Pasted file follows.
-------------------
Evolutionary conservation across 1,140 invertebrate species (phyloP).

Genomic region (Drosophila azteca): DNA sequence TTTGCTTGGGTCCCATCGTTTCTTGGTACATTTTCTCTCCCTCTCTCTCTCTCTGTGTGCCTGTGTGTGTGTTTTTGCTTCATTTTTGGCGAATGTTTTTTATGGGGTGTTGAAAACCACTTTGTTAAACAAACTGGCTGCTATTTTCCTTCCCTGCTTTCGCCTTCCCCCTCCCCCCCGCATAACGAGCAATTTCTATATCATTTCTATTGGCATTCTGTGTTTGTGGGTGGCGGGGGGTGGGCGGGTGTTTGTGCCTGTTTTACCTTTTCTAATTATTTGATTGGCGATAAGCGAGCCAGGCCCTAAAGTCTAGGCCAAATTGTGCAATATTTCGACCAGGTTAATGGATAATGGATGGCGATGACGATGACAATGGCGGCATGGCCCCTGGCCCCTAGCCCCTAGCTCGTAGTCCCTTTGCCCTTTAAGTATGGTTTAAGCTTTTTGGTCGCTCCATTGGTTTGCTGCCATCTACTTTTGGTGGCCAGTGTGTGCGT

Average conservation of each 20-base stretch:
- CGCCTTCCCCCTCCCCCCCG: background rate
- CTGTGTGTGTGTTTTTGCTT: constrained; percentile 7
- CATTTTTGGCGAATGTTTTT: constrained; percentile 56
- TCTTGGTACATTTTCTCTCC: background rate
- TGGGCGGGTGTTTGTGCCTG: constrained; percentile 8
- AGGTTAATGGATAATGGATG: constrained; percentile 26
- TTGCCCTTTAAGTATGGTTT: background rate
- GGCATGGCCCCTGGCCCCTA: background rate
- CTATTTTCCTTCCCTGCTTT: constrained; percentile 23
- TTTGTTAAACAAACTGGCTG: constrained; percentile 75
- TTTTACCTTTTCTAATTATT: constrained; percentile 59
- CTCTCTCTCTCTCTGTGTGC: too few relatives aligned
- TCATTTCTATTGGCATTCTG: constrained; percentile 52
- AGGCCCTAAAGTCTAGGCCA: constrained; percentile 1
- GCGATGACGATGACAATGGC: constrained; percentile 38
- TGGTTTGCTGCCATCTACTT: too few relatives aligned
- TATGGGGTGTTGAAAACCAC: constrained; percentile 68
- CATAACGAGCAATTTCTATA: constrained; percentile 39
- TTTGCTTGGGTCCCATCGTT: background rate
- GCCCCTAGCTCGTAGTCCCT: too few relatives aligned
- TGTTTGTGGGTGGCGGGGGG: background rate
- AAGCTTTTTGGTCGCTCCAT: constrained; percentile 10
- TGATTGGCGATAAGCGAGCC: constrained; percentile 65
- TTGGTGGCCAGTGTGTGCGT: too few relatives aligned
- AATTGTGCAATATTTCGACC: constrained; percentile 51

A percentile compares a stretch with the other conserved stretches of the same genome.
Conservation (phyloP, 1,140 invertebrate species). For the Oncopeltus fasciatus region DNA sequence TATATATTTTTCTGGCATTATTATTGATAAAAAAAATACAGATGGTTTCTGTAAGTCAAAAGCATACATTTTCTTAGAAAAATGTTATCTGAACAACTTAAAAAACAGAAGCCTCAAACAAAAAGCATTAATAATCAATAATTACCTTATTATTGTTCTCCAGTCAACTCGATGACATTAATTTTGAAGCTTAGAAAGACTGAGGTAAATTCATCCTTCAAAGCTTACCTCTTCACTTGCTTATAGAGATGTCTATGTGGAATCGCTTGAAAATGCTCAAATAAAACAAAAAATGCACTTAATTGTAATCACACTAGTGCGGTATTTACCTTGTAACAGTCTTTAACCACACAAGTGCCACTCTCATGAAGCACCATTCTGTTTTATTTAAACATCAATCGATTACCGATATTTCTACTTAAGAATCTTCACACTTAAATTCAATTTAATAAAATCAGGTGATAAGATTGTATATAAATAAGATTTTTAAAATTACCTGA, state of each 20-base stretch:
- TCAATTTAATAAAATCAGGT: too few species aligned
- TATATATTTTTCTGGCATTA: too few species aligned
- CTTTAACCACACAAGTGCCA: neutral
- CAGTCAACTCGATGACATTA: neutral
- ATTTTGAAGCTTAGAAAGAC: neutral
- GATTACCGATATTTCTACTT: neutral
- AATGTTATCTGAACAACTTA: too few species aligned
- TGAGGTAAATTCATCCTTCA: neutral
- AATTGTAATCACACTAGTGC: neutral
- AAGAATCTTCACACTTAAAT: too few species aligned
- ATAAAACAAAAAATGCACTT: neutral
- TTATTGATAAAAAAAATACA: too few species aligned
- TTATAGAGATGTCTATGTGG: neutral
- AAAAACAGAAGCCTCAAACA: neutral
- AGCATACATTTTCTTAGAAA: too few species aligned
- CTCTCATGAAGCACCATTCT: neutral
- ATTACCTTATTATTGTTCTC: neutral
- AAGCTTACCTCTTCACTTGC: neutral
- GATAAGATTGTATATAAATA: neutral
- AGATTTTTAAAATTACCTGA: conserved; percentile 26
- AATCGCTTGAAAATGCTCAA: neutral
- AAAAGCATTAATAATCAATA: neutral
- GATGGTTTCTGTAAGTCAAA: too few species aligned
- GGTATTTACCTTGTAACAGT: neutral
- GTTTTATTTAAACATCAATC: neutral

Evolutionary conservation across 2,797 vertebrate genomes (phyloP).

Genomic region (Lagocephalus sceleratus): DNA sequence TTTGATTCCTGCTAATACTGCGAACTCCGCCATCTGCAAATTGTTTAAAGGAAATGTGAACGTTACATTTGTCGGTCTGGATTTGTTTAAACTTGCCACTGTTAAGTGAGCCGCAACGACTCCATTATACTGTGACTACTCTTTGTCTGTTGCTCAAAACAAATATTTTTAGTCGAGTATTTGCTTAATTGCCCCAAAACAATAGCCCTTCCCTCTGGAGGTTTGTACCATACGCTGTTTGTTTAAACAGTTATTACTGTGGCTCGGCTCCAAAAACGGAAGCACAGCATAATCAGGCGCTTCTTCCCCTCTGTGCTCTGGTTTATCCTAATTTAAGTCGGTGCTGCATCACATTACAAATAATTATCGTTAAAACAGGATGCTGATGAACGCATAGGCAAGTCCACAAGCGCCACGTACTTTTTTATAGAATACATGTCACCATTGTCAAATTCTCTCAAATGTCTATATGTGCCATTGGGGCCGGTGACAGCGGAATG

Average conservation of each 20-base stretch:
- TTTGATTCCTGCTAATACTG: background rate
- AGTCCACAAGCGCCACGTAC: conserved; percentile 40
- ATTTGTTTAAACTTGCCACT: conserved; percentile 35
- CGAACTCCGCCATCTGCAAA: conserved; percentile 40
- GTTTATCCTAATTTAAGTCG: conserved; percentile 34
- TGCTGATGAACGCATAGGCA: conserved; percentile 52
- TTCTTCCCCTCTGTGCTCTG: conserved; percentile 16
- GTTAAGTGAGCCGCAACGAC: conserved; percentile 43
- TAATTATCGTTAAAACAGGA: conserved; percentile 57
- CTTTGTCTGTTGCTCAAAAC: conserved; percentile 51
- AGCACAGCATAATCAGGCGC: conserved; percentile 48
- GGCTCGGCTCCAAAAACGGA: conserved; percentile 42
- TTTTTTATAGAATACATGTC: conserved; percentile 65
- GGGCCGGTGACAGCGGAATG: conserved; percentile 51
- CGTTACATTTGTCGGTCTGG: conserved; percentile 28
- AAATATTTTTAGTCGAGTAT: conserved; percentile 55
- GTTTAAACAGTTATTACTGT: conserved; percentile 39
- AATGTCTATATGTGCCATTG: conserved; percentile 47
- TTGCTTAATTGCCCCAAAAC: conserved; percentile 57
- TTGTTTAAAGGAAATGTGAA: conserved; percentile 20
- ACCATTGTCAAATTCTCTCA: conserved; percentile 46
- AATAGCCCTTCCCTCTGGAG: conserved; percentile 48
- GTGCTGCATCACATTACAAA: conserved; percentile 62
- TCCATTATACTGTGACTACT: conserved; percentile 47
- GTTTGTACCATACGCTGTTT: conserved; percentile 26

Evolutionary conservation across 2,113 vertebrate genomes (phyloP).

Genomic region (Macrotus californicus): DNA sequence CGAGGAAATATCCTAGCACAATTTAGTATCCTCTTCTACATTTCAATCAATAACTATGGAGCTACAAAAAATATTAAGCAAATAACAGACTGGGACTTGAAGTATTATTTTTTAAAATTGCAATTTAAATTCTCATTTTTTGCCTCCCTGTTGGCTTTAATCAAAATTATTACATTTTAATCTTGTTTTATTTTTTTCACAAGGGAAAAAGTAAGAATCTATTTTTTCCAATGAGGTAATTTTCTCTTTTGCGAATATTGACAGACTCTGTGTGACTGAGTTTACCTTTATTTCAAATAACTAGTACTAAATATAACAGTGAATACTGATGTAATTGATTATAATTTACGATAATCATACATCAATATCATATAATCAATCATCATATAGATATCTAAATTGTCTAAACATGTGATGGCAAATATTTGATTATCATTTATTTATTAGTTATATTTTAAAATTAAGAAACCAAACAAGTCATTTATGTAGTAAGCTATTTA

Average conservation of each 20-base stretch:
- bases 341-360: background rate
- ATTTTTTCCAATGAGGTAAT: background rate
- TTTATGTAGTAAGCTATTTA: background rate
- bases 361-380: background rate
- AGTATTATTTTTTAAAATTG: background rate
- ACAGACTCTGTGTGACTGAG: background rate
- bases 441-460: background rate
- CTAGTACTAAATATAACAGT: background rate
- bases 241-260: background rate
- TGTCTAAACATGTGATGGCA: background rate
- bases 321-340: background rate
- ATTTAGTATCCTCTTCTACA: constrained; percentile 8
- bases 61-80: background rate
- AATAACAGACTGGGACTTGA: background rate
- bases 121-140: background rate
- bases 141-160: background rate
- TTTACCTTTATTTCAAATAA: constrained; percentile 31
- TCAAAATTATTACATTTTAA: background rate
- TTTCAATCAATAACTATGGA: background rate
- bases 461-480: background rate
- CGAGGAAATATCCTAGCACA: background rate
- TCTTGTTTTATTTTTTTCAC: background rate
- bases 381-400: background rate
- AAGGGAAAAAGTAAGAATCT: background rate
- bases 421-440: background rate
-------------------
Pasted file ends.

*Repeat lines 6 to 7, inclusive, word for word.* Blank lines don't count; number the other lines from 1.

- CATTTTTGGCGAATGTTTTT: constrained; percentile 56
- TCTTGGTACATTTTCTCTCC: background rate